Eg: Player 1 is getting 7 comp each round, and managed a draw in his first game (10 battle points). This gives him a running total of 17 after the first round. Player 2 has a hard list and receives only 2 comp per round, however he had a solid win in the first round and scored 15 battle points, for a total of 17. They may well face off in the second round, despite their different game results.

This is a slightly self-regulating feature, and is preferable to having the hard armies duke it out all tournament, only to have a soft army with fewer battle points (and an easier run) leaping them all and taking the title with a huge comp score. Ideally a player should not be able to win a tournament without having to face the other contenders. Comp-battle means anyone within striking distance of the top should be facing others in the same situation. This goes further toward putting a player’s fate more in his own hands, rather than those of the comp judges.   

So what’s an “average tournament list”?
People ask this question a lot, as it is stated as a benchmark without really being explained. It is a difficult thing to define, however most experienced players should have an implicit feel for what this might encompass. For those who lack this level of familiarity with tournaments, or those who insist on asking these questions even when they really should know better, I will give you a very rough example below, with an explanation.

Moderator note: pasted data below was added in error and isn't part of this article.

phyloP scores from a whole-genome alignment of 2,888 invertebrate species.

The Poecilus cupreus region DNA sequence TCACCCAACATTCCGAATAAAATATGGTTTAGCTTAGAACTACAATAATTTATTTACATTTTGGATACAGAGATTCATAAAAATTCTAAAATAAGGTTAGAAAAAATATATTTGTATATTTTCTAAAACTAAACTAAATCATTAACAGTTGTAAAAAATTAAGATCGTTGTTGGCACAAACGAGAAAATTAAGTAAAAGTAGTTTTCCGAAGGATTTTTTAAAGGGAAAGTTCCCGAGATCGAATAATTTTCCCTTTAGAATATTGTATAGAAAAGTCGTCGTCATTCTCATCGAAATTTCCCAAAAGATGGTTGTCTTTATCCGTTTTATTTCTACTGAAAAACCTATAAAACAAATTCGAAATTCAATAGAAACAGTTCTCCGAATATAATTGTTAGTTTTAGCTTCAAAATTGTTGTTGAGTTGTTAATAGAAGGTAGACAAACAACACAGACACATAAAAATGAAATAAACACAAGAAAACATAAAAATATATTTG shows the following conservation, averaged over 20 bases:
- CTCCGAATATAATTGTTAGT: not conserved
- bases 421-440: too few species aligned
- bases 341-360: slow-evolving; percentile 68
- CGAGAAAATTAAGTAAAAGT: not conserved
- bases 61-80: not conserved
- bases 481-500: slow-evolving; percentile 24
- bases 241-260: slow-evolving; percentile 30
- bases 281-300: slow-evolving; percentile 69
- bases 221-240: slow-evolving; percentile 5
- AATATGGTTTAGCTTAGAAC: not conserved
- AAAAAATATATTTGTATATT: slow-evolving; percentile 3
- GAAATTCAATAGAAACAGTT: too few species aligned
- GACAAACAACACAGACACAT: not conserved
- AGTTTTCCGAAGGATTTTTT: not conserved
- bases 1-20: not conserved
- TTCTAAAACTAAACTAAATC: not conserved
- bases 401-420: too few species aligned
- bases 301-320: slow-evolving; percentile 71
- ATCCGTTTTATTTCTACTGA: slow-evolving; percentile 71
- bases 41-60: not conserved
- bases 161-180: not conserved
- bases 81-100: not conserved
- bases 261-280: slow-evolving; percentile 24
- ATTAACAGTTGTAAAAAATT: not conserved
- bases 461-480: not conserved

As a general principle, an average tournament army should have the tools to compete in any game it finds itself in, without being built in such a way that it is simply too strong for other armies. If you go in knowing that you’re practically no chance against certain types of armies, your list is either unbalanced, or it might be under-strength. If you’re expecting to trounce some armies because they won’t have an answer to yours, either you once again have an unbalanced army, or you’re over-strength and heading for a poor comp score.